There's currently a lot of focus on regulation of technology platforms, because of concerns over monopoly power or privacy/data violations.
On my LinkedIn version of this post [link], a GSMA strategist commented that unbundling some telco services "does not solve a customer pain point". Yet unbundling *does* often enable greater competition, innovation & lower consumer prices. You only have to look at the total lack of innovation in MNO/3GPP telephony & messaging services in the last 20 years to see the negative effects of lock-in & too-tight integration here. (VoLTE is not innovative, RCS is regressionary).
Even more awkwardly, most of the mobile industry is currently using the exact same arguments in its push to get vendors to disaggregate the RAN.
Want 5G to be a platform? You'll be subject to the rules too. Be careful what you wish for...
(By the way, I first wrote about this issue 6 years ago. The arguments haven't changed much at all since then: https://disruptivewireless.blogspot.com/2014/07/so-called-platform-neutrality-nothing.html )
It's under scrutiny as part of the US Congress House Judiciary Committee report on antitrust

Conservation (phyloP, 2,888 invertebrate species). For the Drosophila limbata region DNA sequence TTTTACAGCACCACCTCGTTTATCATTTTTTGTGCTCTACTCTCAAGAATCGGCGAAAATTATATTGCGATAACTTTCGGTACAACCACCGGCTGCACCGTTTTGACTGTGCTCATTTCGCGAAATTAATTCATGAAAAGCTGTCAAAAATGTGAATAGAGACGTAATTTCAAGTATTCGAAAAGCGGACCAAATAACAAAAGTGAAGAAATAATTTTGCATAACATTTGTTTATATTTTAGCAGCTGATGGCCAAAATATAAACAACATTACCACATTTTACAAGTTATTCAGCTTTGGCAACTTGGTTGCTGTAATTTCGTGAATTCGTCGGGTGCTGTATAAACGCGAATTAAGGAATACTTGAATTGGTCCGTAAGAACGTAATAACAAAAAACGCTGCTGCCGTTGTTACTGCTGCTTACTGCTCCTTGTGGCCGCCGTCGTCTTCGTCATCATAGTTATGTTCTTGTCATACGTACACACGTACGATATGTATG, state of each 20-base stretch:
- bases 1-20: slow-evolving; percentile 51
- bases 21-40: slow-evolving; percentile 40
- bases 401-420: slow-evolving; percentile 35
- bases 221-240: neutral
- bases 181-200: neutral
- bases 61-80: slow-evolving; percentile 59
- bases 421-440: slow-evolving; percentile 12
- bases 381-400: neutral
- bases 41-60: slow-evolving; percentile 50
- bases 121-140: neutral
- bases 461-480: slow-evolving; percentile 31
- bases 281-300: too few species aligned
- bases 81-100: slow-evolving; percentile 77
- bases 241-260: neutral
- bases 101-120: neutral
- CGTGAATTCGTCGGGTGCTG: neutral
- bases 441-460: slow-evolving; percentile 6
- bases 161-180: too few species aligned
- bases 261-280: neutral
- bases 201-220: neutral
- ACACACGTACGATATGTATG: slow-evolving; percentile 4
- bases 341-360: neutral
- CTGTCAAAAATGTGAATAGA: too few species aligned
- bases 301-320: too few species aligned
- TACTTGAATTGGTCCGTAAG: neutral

Other governments also focus on "platforms", especially Amazon, Facebook, Google, Apple and a few others.
Typically, traditional telcos cheer on these moves against companies they (still!) wrongly refer to as "OTTs".
Yet there's a paradox here. While there are indeed concerns about big-tech monopoly abuse that must be addressed by regulators... they're not the only platforms that could be captured by the law.
I've lost count of the times I've heard "the network as a platform", or 5G is a platform" with QoS, network slicing etc often hyped as the basis for the future economy.
Yet telcos can have as much lock-in as Apple or Amazon. I can't get an EE phone service on my Vodafone mobile connection. I can't port-out my call detail records & online behaviour to a new operator. There's no "smart home portability law" if I sign up to my broadband provider's service. Or slice portability laws for enterprises.